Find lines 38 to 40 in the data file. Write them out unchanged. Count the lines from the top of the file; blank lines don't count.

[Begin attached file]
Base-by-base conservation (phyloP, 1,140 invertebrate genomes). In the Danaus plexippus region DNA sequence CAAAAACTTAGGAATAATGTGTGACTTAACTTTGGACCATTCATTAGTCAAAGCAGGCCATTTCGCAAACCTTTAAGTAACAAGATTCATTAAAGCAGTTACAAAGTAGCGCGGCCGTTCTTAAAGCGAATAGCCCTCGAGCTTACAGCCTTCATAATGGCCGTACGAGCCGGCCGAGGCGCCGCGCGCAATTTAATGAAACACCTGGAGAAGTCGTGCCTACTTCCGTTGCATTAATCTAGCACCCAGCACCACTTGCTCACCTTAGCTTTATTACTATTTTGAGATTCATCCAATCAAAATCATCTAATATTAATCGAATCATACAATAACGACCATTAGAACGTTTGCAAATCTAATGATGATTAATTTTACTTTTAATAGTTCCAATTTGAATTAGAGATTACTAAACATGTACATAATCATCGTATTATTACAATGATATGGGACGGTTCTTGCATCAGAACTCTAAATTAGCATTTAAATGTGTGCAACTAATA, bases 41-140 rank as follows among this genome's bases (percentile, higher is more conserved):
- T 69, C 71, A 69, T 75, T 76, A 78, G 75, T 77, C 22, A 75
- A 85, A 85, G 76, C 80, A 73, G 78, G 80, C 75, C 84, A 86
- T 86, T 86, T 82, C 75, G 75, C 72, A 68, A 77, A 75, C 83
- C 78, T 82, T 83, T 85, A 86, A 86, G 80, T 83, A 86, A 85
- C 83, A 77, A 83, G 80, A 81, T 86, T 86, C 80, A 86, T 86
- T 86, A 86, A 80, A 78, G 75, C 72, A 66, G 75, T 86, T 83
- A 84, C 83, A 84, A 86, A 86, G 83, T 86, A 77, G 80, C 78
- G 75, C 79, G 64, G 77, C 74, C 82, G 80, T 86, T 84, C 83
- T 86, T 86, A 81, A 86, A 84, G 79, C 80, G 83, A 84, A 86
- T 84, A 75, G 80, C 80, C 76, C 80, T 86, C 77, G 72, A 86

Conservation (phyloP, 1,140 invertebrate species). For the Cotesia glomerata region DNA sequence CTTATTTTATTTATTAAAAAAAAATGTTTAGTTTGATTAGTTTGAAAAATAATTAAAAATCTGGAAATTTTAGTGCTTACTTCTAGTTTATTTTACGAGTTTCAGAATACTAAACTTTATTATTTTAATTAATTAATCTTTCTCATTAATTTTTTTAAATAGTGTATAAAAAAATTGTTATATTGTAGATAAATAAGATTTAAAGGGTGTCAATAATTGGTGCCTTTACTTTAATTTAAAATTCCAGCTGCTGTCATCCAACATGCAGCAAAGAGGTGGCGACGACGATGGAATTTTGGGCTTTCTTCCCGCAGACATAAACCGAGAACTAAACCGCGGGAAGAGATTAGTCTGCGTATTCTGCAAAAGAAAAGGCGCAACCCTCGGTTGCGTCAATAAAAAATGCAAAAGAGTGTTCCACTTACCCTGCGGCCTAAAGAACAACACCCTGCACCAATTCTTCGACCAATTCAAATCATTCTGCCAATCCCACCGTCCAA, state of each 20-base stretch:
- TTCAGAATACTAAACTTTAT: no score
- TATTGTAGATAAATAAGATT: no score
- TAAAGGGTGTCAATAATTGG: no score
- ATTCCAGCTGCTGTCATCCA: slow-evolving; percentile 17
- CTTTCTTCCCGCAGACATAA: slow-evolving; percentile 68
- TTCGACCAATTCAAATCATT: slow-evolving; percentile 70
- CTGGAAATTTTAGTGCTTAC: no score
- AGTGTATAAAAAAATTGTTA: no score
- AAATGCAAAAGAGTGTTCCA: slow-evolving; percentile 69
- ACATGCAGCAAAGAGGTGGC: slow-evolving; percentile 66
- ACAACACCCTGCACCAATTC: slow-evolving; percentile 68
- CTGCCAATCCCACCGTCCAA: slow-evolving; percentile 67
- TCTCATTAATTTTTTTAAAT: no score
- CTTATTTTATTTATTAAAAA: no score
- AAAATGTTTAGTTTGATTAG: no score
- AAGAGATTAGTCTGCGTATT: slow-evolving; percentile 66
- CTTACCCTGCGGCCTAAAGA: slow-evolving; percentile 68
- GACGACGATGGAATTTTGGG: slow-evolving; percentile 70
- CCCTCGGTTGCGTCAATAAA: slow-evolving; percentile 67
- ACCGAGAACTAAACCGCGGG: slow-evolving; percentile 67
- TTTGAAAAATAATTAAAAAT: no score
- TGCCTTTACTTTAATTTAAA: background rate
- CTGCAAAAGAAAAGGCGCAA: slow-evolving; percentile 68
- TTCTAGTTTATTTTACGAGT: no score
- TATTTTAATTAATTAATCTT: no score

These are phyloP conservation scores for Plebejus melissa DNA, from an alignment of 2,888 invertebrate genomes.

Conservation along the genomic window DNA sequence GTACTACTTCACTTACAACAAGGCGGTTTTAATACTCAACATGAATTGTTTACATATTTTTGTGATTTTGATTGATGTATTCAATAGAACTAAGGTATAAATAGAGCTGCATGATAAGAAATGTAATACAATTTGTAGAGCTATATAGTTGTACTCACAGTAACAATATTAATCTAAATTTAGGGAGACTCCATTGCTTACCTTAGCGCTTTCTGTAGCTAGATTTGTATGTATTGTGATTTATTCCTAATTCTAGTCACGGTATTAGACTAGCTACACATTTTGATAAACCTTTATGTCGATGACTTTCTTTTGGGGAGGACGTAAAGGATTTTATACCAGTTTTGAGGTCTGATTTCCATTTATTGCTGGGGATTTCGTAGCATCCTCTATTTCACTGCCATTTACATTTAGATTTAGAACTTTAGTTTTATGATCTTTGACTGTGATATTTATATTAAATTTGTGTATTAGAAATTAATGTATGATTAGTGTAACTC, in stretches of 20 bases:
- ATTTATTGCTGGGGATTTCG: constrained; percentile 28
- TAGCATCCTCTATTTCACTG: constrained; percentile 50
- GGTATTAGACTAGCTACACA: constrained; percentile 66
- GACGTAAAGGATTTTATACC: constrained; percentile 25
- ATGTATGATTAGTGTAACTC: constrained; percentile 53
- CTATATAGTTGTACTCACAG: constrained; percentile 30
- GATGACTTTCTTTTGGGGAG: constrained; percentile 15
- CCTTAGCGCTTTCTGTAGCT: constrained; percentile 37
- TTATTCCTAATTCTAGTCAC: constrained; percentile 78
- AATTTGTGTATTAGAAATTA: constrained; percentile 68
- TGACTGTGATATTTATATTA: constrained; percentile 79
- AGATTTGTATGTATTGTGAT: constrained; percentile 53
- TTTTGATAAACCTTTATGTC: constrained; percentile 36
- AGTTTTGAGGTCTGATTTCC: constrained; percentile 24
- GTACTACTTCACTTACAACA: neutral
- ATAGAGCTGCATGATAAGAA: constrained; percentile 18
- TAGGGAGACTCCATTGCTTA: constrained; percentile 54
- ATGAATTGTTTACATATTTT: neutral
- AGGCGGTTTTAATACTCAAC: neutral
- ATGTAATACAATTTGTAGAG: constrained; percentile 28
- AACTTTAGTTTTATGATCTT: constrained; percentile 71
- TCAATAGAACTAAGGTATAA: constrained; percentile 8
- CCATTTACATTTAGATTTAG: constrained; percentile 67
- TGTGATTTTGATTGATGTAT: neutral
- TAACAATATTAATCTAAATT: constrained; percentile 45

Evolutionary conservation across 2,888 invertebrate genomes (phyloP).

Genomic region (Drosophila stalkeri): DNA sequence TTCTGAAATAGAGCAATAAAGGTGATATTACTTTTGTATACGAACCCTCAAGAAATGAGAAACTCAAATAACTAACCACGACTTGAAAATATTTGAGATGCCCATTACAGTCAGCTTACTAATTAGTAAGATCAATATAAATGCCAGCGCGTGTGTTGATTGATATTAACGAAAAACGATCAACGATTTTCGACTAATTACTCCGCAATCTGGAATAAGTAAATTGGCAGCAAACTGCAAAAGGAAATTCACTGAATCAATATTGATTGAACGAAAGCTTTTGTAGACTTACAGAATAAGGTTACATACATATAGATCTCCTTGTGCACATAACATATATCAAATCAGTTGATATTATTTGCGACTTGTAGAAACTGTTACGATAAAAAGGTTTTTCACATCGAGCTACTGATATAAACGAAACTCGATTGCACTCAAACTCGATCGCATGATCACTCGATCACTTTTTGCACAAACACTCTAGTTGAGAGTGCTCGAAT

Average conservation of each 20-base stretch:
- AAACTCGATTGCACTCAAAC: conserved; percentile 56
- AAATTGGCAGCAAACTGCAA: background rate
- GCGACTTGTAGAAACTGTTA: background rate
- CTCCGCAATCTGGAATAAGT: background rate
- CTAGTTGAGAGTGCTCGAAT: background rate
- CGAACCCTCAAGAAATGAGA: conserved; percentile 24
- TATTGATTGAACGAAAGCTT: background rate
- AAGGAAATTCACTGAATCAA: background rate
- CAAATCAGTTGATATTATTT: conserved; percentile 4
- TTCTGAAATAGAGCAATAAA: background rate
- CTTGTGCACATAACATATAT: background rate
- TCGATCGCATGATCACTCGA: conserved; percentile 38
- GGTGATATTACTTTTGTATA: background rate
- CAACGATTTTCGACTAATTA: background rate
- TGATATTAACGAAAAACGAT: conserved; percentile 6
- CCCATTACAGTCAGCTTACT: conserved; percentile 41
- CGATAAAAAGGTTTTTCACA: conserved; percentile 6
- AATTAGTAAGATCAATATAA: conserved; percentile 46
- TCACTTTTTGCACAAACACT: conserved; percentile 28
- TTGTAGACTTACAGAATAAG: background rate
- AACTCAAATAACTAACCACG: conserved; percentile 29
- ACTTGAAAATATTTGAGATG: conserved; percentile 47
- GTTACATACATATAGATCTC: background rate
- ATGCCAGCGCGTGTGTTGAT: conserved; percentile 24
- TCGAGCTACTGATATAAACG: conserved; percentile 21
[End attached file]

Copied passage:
These are phyloP conservation scores for Plebejus melissa DNA, from an alignment of 2,888 invertebrate genomes.

Conservation along the genomic window DNA sequence GTACTACTTCACTTACAACAAGGCGGTTTTAATACTCAACATGAATTGTTTACATATTTTTGTGATTTTGATTGATGTATTCAATAGAACTAAGGTATAAATAGAGCTGCATGATAAGAAATGTAATACAATTTGTAGAGCTATATAGTTGTACTCACAGTAACAATATTAATCTAAATTTAGGGAGACTCCATTGCTTACCTTAGCGCTTTCTGTAGCTAGATTTGTATGTATTGTGATTTATTCCTAATTCTAGTCACGGTATTAGACTAGCTACACATTTTGATAAACCTTTATGTCGATGACTTTCTTTTGGGGAGGACGTAAAGGATTTTATACCAGTTTTGAGGTCTGATTTCCATTTATTGCTGGGGATTTCGTAGCATCCTCTATTTCACTGCCATTTACATTTAGATTTAGAACTTTAGTTTTATGATCTTTGACTGTGATATTTATATTAAATTTGTGTATTAGAAATTAATGTATGATTAGTGTAACTC, in stretches of 20 bases:
- ATTTATTGCTGGGGATTTCG: constrained; percentile 28